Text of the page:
House Speaker Nancy Pelosi (D-Calif.) signaled Thursday she’s considering adding more Republican members to the select committee to investigate the Jan 6. Capitol attack.
Driving the news: Asked during a news conference whether she would appoint Rep. Adam Kinzinger (R-Ill.) to the committee, Pelosi replied, “We’ll see.”
Why it matters: Republicans who were once on board with investigating the events of Jan. 6 are wary of the credibility of the committee after the politics of the last 24 hours have played out.
- "I’m incredibly worried that the ultimate end product will not be seen as objective," said Rep. Peter Meijer (R-Mich.), who was one of 10 Republicans who voted earlier this year to impeach President Trump.
- When asked whether he would be willing to serve on the select committee if asked, Meijer said, “I don’t know.”
- He previously voted in favor of establishing a bipartisan commission to investigate the Capitol insurrection.
Background: Democrats sought to avoid the investigation turning into a spectacle. But during the past 24 hours, the bipartisan commission crumbled after Pelosi rejected two picks by House Minority Leader Kevin McCarthy (R-Calif.) to serve on the commission, leading McCarthy to revoke all his picks.
What they’re saying: "[Speaker Pelosi] surprised me yesterday," Rep. Tom Rice (R-S.C.), another of the 10 Republicans who voted for impeachment, and who voted in favor of the bipartisan commission, told Axios.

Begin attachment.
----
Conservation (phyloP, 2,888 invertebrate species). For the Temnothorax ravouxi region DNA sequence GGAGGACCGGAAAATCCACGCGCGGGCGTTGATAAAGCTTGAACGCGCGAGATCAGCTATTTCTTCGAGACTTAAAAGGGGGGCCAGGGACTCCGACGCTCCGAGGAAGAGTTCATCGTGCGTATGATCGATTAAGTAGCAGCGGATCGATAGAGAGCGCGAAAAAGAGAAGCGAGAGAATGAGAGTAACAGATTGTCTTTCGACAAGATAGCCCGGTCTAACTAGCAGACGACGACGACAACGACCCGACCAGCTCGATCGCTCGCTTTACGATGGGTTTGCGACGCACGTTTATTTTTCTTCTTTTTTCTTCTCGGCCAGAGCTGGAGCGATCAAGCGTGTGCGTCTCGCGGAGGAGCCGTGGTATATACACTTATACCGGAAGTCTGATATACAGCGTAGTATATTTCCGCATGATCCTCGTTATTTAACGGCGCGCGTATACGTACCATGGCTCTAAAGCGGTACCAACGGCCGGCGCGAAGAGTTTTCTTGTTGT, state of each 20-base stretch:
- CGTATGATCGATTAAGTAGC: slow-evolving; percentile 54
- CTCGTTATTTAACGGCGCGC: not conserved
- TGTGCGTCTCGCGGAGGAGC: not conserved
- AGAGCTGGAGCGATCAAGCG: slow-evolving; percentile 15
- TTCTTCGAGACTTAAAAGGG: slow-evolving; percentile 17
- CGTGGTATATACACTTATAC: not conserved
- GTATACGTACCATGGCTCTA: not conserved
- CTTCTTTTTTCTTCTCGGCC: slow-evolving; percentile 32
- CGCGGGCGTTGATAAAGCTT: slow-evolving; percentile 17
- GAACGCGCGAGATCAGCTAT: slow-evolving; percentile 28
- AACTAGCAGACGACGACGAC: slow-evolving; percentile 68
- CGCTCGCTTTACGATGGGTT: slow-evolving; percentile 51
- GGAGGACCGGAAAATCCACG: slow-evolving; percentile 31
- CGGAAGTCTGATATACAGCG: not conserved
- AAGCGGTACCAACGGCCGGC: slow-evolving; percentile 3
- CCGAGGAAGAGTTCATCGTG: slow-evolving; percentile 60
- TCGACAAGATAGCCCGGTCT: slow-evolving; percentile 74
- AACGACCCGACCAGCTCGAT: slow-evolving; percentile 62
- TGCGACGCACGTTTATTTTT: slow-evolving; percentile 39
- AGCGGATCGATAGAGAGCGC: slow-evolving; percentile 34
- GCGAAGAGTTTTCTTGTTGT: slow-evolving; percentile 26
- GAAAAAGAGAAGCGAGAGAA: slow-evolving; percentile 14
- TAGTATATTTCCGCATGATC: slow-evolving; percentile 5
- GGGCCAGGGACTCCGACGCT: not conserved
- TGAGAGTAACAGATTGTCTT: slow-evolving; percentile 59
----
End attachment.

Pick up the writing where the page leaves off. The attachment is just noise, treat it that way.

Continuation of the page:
- The congressman said that while he believes Pelosi is a “good tactician,” her decision to reject Reps. Jim Jordan (R-Ohio) and Jim Banks (R-Ind.) was a "tactical failure."
- While Rice told Axios it’s a "shame" the committee has fractured because he would have liked an "in-depth review," the congressman said he does not have any interest in serving on the select committee.
Rep. Jaime Herrera-Beutler (R-Wash.) echoed the sentiments Thursday, calling once again for a commission made up of former members.
- "We're not going to trust a bunch of politicians who are trying to get reelected or elected into leadership positions."
Rep. Chip Roy (R-Texas), who has broken with his party at times and faced criticized from former President Trump, said he wouldn’t serve on the select committee because he believes it’ll become a spectacle.
- "I mean at this point the committee is not, I think, worthy of support or recognition from my perspective. Pelosi has made very clear that this is a political politicized effort," he said.
- Roy added that he voted against the initial bipartisan commission because he worried it would devolve into political theater.